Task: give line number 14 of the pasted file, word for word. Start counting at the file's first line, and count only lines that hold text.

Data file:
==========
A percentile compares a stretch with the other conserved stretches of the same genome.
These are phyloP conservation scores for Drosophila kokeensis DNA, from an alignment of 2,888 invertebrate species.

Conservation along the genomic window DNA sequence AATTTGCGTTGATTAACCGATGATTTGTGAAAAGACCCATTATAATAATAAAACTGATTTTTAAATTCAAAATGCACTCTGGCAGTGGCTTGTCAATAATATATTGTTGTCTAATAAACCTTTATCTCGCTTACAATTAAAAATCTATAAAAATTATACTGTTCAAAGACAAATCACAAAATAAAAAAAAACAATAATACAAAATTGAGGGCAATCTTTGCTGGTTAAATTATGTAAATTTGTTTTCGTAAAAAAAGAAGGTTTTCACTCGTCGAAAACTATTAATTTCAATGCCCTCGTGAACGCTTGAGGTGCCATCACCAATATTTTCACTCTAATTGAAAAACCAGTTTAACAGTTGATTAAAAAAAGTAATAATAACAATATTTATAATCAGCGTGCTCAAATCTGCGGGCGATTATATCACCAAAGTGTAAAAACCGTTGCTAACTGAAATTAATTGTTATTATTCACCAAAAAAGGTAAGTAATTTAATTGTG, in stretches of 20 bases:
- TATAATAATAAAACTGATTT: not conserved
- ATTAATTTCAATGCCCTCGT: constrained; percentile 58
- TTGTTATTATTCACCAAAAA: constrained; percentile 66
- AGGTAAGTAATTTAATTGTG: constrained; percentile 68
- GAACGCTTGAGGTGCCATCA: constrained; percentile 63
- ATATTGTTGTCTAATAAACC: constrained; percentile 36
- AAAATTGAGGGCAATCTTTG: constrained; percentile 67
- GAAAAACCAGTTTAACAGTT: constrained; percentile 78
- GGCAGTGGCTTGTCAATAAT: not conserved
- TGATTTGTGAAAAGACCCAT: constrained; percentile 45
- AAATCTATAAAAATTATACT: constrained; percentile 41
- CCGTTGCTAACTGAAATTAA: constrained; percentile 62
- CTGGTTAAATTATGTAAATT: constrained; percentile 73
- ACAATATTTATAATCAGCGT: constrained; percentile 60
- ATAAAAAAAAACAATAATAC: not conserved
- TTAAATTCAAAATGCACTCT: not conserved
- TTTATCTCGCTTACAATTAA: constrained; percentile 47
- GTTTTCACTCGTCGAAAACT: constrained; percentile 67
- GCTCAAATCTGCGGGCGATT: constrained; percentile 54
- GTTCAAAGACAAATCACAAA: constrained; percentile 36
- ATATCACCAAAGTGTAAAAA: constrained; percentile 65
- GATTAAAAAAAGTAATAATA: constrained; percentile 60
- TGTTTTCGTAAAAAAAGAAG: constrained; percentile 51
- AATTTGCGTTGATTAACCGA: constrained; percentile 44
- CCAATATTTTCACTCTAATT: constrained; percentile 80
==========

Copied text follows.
- AAATCTATAAAAATTATACT: constrained; percentile 41